As the results above indicate, co-additions of C and N yielded the greatest overall changes in NCP (Figure 6C). NCP frequently switched from net autotrophy to net heterotrophy (NCP < 0 mmol O2 m−3 d−1), with five of the seven treatments that were subjected C and N co-additions becoming heterotrophic, and displaying Cohen's d-values of −2.02 to −9.03 (Figure 7C). The largest changes in metabolic state were observed in OTM and TLN, followed by NLN and ULN. Neither MLN nor NLK changed metabolic state following C and N addition, but each displayed an increase in NCP, with NLK showing a significant increase in NCP. All changes in metabolic state were significant (p < 0.001–0.006), except for ULN (p = 0.069). C addition alone caused a change in metabolic state on two occasions, with RCA and TLN each switching from net autotrophy to net heterotrophy (p < 0.001 and 0.022; Cohen's d of −8.76 and −1.87). None of the other lakes had significant changes in NCP following C additions. Adding NH4+ alone significantly affected NCP in NLK, producing a significant increase in autotrophy in that layer of the lake (p = 0.015) with an effect size of 2.79. Because lakes and depths with lower N* values had the highest CR following C and N addition, these lakes and depths also yielded the most heterotrophic systems following C and N addition.

Nutrient concentration measurements following experimental additions and 24 h incubations showed relatively few differences—however, this included bottles to which 5 μM NH4+ was added, alone or in combination with C (Table 2). NH4+ concentrations were elevated in dark bottles following N addition (p < 0.05), but NH4+ concentrations were similar across controls, C additions, and N and C co-additions.

TABLE 2
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Table 2. Average nutrient concentrations in different treatments following experimental additions of NH4+ (5 μM NH4Cl), C (100 μM), and both N + C.

Transplant Rate Measurements

We also experimentally quantified the effects of light and temperature on GPP, CR, and NCP by incubating bottles at different depths (although the particular lake and nutrient concentrations also played roles in the observed rates). As expected, GPP increased as the water was moved closer to the surface—the rate actually surpassed the in situ rates in some cases (e.g., HLO in 2014 and ULN)—and it decreased as water was moved to deeper depths (Figure 8A). Following incubation at a new depth (which depended on overall lake depth and whether a chemocline present), both light and dark bottles tended to remain significantly different from the control groups—i.e., rates incubated at a new depth differed from both the original depth and the depth they were transplanted to. However, almost all the transplanted bottles became more similar (for both light and dark bottles) to the water at the depth they were incubated (Figures 8B,C).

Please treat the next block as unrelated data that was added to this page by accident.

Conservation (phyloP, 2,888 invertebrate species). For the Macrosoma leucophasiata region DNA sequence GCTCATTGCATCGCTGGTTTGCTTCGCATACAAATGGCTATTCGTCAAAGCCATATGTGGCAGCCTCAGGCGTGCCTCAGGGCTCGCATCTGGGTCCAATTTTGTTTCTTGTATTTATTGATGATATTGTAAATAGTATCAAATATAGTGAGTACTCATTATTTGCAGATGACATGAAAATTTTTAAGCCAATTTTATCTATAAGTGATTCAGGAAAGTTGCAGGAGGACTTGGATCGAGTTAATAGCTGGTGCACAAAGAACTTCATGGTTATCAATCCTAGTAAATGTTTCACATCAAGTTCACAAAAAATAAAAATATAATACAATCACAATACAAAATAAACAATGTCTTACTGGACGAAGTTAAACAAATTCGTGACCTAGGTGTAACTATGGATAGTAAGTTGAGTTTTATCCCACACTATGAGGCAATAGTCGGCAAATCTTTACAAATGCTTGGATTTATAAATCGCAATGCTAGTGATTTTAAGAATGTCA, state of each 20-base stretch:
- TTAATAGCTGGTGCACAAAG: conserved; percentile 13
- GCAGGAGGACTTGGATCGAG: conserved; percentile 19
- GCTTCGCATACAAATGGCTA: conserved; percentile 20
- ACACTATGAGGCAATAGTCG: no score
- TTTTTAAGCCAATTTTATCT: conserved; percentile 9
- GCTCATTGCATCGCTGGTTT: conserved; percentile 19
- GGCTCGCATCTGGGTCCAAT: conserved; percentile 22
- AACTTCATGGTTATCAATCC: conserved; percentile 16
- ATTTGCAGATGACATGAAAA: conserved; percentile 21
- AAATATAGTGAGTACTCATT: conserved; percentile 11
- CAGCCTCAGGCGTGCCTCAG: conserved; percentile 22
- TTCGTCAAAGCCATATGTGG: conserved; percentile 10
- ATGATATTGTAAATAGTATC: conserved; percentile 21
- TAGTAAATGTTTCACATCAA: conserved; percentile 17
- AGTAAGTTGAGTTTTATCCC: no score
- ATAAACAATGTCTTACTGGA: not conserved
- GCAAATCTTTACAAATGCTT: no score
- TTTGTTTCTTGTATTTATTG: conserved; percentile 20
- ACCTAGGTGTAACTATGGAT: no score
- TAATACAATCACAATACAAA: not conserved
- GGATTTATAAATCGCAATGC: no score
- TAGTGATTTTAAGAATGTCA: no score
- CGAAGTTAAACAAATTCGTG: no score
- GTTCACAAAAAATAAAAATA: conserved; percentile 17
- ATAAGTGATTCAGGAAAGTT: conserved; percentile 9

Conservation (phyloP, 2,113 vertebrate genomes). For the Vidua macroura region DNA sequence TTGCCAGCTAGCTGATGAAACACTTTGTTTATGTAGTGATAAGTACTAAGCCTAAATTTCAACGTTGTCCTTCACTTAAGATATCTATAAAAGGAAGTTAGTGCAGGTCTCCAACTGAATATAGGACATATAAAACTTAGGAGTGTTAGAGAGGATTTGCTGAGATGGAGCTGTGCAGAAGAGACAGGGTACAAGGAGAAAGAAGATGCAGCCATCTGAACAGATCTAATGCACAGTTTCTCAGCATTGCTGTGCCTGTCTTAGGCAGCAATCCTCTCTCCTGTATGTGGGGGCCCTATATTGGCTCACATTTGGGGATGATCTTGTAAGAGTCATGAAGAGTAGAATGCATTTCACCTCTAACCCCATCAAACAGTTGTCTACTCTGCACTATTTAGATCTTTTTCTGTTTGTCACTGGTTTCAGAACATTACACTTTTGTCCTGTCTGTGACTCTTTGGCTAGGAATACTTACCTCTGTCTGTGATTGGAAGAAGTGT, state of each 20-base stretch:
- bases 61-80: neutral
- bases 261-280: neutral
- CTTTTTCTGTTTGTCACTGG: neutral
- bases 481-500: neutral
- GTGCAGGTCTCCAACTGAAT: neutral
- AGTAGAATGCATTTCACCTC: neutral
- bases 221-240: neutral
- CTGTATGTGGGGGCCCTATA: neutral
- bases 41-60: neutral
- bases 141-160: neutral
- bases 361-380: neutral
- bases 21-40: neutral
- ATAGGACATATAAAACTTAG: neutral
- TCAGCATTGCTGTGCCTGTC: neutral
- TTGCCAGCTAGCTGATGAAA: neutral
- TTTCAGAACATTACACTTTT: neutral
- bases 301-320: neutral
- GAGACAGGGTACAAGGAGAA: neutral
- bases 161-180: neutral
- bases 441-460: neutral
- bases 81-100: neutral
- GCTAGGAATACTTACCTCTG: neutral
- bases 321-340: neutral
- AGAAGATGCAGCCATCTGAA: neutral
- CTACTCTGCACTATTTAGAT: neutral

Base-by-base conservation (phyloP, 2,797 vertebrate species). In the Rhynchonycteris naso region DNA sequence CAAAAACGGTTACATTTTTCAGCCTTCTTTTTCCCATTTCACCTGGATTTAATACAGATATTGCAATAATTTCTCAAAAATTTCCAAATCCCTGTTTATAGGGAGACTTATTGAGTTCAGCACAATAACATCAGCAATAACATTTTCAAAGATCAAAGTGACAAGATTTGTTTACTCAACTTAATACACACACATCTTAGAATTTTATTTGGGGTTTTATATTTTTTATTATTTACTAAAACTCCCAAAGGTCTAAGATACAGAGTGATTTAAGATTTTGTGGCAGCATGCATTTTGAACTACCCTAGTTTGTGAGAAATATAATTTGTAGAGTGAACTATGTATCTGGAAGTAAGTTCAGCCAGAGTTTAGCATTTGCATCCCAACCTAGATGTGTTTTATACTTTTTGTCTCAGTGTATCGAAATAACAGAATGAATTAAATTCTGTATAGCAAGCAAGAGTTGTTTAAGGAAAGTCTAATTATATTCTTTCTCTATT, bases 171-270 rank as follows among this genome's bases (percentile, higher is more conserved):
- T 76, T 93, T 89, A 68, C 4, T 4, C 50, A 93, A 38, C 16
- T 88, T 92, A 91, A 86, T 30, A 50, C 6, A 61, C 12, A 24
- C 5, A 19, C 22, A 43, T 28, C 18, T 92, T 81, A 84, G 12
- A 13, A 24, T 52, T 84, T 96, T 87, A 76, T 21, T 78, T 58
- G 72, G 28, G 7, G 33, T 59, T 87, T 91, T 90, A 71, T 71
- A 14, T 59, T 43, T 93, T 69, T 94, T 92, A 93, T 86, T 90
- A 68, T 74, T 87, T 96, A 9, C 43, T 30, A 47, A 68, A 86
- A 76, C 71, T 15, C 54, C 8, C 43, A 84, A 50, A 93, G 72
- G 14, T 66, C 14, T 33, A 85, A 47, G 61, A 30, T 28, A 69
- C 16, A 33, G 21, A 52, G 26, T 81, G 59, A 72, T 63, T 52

FIGURE 8
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Figure 8. Effect of depth transplants on (A) GPP, (B) CR, and (C) NCP. Colors denote the treatments and error bars denote standard error. Error bars are not shown for OTM deep at surface CR and GPP because oxygen contamination resulted in only a single valid CR measurement. Letters show Tukey HSD test results for each lake—i.e., whether additions are different from one another and/or the controls.

Cohen's d-values were generally lower for CR rates than for GPP (data not shown), with the greatest changes observed in ULN—as CR increased in surface water that was moved down (d = 3.69)—and in HLO—as CR in deep water that was incubated at the surface decreased (d = −2.45). NCP also changed the most with transplantation in ULN and in HLO. These transplants modify light and temperature, and GPP was significantly correlated with the natural log of light when both controls and transplants were assessed together (p = 0.031, r2 = 0.292). However, the best multiple regression model for predicting GPP accounted for site, temperature, NO3 concentration, and NH4+ concentration (p = 0.090, r2 = 0.718). CR did not show strong responses to transplantation, but regression analysis showed that CR was negatively correlated with temperature across all the lakes for transplanted bottles (p = 0.013, r2 = 0.365). CR also correlated positively with GPP (p = 0.040, r2 = 0.215).